James Donaldson stands tall, projecting the pride and power of a former collegiate and professional athlete. The former Washington State University basketball and NBA player towers above most everyone, even other NBA players. Their average height: not quite 6 feet, 5 inches. He’s 7 feet, 2 inches.

People look up to him in more ways than one. That’s what his first book is about. Standing Above the Crowd explains his strategies for success in athletics, business, and more. A few years after its 2011 publication, though, a series of stressful events changed his outlook. “I looked OK. I seemed like I was fine. But,” Donaldson says, “I wasn’t my normal self anymore.”

James Donaldson stands in a park in front of ocean
James Donaldson (Courtesy @seattletallman/Facebook)

Donaldson (’79 Socio.) had nearly died, enduring four major surgeries in five years. His business began faltering. He owed back taxes. Money was running out. His wife left, taking his stepson with her. His mom died. Holiday season hit.

“The walls were closing in on me,” Donaldson says. “The loneliness was kicking in. And I just could not sleep. My mind was racing 100 miles an hour, trying to figure out how to save my business and how to exit this world. Those were my two all-consuming thoughts, especially at night. I really did not think I was going to make it. Life wasn’t worth living anymore. It was all dark and hopeless.”

Donaldson details his struggle in his latest book. Written during the COVID-19 pandemic lockdown and published at the end of 2020, Celebrating Your Gift of Life: From the Verge of Suicide to a Life of Purpose and Joy aims to conquer the stigma of men, especially male athletes and men of color, showing perceived weakness by talking about mental health and asking for help. “Most men just won’t go there,” Donaldson says. “I want them to see that I’m a big man, a strong, athletic guy, and I’ve gone through the same stuff and made it through.”

Donaldson played basketball under famed Coug coach George Raveling. A year after graduation, Sonics coach Lenny Wilkens gave him his first pro gig, launching a 16-year NBA career that included All-Star status. Donaldson, inducted into the Pac-12 Hall of Honor and WSU Athletic Hall of Fame, also played for several European teams and toured with the Harlem Globetrotters before retiring from basketball.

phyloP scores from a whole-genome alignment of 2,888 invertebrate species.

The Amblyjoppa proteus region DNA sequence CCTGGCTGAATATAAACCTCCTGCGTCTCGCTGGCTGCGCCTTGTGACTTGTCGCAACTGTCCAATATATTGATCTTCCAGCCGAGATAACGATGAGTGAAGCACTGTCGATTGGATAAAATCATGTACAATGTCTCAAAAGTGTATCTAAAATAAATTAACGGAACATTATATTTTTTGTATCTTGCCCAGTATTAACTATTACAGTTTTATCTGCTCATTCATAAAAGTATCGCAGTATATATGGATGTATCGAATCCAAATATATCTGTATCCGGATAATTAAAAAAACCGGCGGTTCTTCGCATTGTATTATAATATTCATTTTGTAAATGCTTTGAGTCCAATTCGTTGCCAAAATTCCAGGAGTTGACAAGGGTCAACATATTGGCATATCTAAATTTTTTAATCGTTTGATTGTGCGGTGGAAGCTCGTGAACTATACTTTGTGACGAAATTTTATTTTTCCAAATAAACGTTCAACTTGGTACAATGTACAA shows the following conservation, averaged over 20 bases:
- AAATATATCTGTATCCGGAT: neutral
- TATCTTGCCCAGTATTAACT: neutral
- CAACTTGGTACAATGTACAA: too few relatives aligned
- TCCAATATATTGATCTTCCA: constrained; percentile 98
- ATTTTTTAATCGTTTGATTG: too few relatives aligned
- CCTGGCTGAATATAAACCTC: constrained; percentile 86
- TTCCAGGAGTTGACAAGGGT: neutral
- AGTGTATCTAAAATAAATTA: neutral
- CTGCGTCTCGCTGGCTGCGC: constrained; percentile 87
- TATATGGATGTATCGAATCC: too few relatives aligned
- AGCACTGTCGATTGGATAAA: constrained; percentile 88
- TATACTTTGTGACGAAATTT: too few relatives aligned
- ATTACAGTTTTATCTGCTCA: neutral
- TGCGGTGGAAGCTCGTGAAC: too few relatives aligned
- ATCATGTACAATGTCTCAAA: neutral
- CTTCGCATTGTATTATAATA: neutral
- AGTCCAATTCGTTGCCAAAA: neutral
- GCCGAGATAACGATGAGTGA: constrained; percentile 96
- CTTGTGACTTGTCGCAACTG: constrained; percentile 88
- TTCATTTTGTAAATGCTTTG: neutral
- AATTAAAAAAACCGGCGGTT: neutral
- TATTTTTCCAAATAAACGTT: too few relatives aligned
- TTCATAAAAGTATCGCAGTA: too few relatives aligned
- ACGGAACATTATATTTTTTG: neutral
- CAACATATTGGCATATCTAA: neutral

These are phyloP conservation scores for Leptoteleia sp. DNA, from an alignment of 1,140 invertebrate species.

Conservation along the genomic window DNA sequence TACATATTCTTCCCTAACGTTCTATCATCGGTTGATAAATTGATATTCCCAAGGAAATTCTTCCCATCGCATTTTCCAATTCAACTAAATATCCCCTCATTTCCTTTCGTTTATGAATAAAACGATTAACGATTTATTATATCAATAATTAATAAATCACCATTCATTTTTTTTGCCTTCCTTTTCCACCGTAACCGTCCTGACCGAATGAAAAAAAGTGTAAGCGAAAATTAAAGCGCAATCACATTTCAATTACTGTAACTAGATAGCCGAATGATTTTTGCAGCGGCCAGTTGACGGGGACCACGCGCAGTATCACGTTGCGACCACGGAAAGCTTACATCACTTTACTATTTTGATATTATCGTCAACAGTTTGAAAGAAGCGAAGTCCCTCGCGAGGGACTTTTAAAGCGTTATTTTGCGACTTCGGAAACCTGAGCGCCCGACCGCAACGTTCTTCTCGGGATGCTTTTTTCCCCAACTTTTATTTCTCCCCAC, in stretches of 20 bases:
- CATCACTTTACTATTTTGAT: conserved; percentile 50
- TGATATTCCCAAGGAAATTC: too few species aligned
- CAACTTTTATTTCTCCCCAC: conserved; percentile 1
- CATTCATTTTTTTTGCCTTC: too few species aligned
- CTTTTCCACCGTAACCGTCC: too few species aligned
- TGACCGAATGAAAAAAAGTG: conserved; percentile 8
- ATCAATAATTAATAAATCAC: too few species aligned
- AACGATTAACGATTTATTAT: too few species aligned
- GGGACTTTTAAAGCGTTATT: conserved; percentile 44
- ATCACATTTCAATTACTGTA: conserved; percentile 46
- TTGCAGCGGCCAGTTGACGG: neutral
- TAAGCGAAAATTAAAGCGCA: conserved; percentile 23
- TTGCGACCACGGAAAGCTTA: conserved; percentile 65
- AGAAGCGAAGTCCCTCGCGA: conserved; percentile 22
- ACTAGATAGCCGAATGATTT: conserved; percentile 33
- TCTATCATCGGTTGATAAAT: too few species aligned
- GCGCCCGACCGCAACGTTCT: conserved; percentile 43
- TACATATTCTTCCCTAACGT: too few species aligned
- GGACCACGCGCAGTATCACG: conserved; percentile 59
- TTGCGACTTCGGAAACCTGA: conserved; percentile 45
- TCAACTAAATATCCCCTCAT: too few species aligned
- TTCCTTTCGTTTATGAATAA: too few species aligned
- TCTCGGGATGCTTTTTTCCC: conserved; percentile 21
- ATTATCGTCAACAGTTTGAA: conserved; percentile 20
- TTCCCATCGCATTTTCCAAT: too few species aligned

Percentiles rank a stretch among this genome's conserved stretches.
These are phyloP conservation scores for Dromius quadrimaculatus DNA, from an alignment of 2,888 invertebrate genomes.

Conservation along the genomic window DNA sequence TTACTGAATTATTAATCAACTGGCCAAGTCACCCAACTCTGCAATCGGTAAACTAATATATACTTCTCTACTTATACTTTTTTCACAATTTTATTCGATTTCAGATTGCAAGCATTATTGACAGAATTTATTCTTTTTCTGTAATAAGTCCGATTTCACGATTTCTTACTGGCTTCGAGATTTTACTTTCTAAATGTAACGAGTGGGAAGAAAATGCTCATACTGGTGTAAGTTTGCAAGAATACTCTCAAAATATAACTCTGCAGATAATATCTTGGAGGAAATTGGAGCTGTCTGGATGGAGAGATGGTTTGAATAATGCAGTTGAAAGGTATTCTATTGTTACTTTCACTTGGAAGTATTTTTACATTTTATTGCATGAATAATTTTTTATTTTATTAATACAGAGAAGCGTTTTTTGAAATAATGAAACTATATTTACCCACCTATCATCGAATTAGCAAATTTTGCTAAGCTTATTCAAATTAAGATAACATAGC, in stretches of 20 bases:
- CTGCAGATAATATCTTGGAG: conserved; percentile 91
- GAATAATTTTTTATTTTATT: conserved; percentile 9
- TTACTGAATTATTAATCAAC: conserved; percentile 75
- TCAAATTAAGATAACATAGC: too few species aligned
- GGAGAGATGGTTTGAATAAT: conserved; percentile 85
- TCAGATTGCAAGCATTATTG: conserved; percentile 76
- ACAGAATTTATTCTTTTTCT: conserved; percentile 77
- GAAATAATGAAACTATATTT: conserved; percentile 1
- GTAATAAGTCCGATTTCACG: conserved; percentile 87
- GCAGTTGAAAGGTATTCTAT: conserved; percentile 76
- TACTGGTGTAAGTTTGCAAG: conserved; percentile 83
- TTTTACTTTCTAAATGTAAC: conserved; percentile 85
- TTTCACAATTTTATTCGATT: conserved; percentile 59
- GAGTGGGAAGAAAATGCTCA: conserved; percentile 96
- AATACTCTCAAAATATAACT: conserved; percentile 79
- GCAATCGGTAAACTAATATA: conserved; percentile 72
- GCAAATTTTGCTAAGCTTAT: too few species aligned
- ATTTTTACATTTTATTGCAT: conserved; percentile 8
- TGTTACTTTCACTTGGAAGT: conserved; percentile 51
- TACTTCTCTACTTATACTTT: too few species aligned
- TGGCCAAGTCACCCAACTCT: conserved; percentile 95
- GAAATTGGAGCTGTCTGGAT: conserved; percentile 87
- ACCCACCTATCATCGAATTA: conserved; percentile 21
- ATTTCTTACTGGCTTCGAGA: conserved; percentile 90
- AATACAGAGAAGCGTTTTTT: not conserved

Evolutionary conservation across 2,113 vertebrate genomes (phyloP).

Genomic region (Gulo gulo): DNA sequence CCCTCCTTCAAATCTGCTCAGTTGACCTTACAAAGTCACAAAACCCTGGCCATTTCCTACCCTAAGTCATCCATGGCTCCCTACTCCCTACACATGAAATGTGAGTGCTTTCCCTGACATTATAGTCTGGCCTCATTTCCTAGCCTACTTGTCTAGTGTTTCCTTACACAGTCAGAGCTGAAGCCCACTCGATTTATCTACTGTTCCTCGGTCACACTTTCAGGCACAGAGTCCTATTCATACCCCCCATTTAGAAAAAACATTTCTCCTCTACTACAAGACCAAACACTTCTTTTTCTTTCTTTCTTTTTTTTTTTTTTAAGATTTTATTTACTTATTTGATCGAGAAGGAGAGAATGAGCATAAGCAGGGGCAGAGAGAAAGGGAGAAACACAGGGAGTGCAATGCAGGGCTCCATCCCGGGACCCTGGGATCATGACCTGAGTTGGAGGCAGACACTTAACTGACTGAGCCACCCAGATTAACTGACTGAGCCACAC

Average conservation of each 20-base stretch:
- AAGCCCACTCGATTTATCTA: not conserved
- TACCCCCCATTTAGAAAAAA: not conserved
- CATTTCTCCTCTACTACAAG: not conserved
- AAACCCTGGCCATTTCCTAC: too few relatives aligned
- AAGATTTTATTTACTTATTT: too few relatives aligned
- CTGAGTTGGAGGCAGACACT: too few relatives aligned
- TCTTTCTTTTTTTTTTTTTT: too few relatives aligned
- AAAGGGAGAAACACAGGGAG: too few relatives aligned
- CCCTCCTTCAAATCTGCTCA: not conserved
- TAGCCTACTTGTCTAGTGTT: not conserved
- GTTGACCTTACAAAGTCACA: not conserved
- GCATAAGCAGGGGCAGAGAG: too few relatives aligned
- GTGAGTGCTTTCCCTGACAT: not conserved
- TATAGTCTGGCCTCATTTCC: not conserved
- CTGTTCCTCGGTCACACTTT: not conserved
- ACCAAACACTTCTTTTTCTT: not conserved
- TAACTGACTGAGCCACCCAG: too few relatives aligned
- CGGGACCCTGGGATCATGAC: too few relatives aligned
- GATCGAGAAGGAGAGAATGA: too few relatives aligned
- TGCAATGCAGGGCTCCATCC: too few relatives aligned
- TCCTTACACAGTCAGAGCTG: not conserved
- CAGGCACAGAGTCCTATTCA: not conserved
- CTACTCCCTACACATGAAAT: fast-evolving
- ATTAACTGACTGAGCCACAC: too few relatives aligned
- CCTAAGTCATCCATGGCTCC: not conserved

“I still went to the gym every day. I was still running three or four days a week. I was eating right. I’ve been a vegetarian for 35 years. I don’t smoke. I don’t drink. I never did drugs,” says Donaldson, who suffered from aortic dissection at 57 in 2015. “It came out of nowhere. I had no idea I had any kind of heart issues.”

Things snowballed throughout the next three years. The period from Thanksgiving to Christmas 2017 was Donaldson’s darkest. At first, “I thought I had a sleeping disorder,” says Donaldson, who made an appointment to see his doctor. After months of spiraling downward, “he quickly diagnosed me with having depression and anxiety and suicidal ideation.”

Donaldson started seeing a counselor, taking anti-anxiety medication, and reaching out. He contacted a small group of “go-to guys”⁠—including Coach Raveling, Coach Wilkens, and former WSU quarterback Jack “Throwin’ Samoan” Thompson (’78 Busi.)⁠—asking if he could call or text at one or two in the morning if he needed to talk. “Men, especially athletes, are used to drawing up a game plan and getting to a goal. I needed someone or something driving me toward where I needed to go.”

Donaldson felt compelled to start sharing his struggle after the January 2018 death by suicide of a fellow Coug. WSU junior quarterback Tyler Hilinski was 21. “I didn’t know him, but his death shook me to the core,” Donaldson says. “I think the reason it resonated with me so much was because we were both Cougar athletes. His death motivated me to fight back and make mental health my new advocacy.”

Donaldson had lost his home and his business, Donaldson Clinic, a physical therapy practice. “I was no longer a husband. I was no longer a businessman. I was no longer a homeowner,” he says. “It wasn’t until I started regaining purpose that I started getting back on solid ground.”

In 2019, he established Your Gift of Life, a nonprofit foundation for mental health awareness. Before the pandemic, he visited schools, sharing his experience and message with students. Today, he aims to continue that work as well as to raise money for scholarships for people of color studying to go into mental health professions. “It’s become the next chapter.”

James Donaldson takes the basketball up for a dunk while playing for Washington State University in the 1970sJames Donaldson playing basketball for Washington State University
(Courtesy Daily Evergreen)


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